“Are you sure? Why are they hidden?”

“Stop blaming yourself. And for pity’s sake, take the target off your back and people won’t shoot at you. I’ve got to go. We’ll talk tomorrow.”

Father Mackey walked by the guard station manned by a lone officer of the Vatican State police. The officer nodded as he passed through the blue steel gate in the Leonine wall. Uniformed and plainclothes
Carabinieri
milled around the priests’ and employees’ entrance, chatting as they scanned the road. They paid no attention to the priest, although it was well after the hour when people entered or exited. Only a sergeant on duty gave the priest an odd look when he didn’t turn toward the city. Mackey avoided his eyes as he headed up the hill. Hardly anyone went that way, and certainly not at night.

Father Mackey passed long stretches along the isolated western wall where he could spot a tail. He reached the summit, turned on the
viale Vaticano
, and started down the rain-soaked road on the other side.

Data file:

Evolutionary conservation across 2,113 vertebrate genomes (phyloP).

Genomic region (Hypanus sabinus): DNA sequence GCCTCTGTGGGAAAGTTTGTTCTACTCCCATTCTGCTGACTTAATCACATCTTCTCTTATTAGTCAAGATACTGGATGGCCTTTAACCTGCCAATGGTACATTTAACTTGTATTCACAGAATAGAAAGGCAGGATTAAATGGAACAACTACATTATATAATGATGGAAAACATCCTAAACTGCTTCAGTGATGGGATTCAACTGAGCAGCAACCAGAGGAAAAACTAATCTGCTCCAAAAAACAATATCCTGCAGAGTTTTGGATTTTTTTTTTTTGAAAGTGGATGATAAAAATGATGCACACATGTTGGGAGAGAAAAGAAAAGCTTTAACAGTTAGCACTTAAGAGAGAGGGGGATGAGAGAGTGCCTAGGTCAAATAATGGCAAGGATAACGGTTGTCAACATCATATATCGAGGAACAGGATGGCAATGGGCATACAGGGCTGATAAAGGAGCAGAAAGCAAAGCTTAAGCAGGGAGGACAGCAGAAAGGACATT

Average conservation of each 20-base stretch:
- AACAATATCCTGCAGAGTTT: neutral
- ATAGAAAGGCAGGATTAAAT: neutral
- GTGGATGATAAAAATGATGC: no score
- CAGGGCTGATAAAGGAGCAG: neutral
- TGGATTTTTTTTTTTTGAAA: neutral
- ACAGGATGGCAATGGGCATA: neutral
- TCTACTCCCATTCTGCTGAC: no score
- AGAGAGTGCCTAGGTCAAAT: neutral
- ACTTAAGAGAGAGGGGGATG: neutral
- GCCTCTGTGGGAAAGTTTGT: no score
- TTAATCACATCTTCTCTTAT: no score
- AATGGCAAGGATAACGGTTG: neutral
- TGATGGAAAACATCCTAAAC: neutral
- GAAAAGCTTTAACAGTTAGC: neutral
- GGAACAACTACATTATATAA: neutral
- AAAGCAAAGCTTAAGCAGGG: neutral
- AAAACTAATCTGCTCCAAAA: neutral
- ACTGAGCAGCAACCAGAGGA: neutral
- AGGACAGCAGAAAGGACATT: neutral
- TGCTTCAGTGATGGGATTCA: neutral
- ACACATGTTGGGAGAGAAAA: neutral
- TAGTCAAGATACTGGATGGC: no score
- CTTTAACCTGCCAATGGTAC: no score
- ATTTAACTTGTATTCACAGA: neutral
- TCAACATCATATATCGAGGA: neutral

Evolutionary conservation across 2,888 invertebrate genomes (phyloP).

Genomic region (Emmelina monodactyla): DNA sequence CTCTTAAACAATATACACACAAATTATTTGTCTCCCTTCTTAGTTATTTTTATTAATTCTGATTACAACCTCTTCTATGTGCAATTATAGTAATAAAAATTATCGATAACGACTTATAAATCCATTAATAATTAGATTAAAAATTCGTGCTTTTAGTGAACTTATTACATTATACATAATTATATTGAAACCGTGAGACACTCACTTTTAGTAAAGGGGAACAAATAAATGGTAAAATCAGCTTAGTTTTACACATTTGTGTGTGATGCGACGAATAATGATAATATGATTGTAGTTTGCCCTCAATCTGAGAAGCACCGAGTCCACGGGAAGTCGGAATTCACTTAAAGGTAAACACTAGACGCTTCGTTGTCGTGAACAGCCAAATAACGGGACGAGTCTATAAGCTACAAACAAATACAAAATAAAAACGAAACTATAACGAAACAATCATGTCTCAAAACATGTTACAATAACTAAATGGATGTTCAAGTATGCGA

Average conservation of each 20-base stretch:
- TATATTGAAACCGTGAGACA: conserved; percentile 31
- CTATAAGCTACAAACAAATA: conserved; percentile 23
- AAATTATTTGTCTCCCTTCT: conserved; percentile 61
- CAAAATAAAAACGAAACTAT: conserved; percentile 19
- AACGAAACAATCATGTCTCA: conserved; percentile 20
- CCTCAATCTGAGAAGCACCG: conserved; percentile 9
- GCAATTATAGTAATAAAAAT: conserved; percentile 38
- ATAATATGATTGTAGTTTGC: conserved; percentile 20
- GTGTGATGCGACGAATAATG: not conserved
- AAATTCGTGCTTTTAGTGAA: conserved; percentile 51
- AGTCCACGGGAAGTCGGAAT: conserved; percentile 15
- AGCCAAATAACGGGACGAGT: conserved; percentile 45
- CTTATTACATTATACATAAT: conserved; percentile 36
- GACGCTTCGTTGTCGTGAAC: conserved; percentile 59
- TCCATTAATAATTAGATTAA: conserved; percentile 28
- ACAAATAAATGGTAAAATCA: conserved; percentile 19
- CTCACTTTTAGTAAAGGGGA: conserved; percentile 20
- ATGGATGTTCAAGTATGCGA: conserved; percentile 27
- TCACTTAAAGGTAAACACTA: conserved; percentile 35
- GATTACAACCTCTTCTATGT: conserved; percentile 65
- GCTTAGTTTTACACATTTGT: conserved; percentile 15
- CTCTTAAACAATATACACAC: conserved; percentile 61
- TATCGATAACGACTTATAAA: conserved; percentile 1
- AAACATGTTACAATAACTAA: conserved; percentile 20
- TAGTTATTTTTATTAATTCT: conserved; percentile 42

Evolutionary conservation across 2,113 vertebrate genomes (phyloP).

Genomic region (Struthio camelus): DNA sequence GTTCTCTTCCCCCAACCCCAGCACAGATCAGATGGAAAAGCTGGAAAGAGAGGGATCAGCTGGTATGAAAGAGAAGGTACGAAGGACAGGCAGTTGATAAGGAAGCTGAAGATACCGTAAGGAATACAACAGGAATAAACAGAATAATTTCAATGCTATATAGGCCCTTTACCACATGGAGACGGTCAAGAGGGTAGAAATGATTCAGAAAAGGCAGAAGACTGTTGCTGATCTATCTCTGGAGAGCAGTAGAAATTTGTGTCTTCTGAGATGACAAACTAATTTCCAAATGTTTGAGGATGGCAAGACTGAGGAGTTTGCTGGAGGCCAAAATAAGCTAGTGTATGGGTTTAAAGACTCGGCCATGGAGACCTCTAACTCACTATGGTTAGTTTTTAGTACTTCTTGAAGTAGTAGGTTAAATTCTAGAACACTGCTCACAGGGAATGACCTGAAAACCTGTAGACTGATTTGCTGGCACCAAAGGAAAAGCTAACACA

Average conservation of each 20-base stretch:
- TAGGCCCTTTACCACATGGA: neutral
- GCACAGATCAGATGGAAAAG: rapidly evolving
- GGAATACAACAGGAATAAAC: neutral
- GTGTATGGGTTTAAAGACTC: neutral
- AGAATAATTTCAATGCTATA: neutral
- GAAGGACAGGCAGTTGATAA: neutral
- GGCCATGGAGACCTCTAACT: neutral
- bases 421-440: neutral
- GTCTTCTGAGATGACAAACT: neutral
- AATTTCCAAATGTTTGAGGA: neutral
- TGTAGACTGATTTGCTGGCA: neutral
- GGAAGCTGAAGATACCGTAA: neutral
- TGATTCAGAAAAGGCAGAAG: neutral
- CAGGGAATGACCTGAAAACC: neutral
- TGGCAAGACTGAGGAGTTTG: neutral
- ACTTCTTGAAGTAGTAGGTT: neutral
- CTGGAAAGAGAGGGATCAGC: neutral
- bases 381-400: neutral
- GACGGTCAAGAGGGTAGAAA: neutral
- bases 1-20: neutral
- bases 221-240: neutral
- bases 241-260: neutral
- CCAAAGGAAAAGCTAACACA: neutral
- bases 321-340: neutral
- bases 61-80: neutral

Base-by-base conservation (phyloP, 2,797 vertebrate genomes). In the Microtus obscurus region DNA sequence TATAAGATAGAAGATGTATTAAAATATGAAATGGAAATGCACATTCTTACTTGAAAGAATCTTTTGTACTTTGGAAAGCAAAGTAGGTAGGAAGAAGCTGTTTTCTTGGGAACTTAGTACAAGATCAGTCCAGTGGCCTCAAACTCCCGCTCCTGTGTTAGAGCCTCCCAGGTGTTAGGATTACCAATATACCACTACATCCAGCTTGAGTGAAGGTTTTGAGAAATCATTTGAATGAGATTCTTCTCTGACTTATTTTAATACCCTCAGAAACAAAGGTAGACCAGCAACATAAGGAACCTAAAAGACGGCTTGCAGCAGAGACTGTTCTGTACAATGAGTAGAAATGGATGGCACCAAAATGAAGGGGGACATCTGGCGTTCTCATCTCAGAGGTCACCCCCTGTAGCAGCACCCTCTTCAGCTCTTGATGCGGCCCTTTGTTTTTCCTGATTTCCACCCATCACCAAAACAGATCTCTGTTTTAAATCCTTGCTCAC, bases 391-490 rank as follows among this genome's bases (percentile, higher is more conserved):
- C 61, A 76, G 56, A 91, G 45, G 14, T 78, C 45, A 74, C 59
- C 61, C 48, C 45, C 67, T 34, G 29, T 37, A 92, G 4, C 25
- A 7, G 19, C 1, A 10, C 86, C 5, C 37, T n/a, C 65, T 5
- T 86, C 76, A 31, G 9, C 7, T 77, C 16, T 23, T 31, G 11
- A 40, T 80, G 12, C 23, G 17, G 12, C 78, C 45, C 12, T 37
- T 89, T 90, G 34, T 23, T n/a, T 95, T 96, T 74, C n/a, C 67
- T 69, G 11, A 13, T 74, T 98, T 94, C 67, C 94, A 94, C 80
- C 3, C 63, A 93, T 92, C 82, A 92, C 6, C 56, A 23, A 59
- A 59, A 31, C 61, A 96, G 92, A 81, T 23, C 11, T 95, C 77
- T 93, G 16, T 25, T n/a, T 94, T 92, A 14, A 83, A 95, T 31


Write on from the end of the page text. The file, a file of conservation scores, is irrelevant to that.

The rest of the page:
A black Mercedes Benz S600 with Vatican City license plates sat idling next to the ninth-century buttress that separated the gardens from the street. The priest stepped into the middle of the narrow road to get around the car, uncertain in leather-soled shoes that slipped on the drenched asphalt. The window of the Mercedes lowered as he passed, and a half-smoked cigarette fell to the ground.

The priest tried to hurry on the slick surface. He thought about crossing the street since there was no sidewalk next to the wall and drivers drove too fast down the grade. But at this hour, he hadn’t expected any cars, and his mind had blocked out everything except the package he carried. He edged closer to the massive barrier.

Mackey heard an engine rev and wheels spin. He turned to confront the car. The Mercedes fishtailed, gained traction and lurched forward. The side mirror slapped the sparse ivy that clung to the rock. The bumper scraped the stone blocks. Disbelief contorted the priest’s face. He forced his back against the unyielding wall as the speeding Mercedes slammed into him.

The impact launched Father Mackey’s body into the air. It hovered for a long moment, arms and legs contorted in unnatural shapes, then plummeted to the pavement with a sickening thump. The large sedan screeched to a stop. The wheels spun in reverse, and the car whined backwards. It stopped beside the crumpled body shrouded in a black overcoat. A dark-skinned man in blue jeans and an olive-colored jacket stepped out. He knelt over the broken priest whose dying hands clawed at the satchel.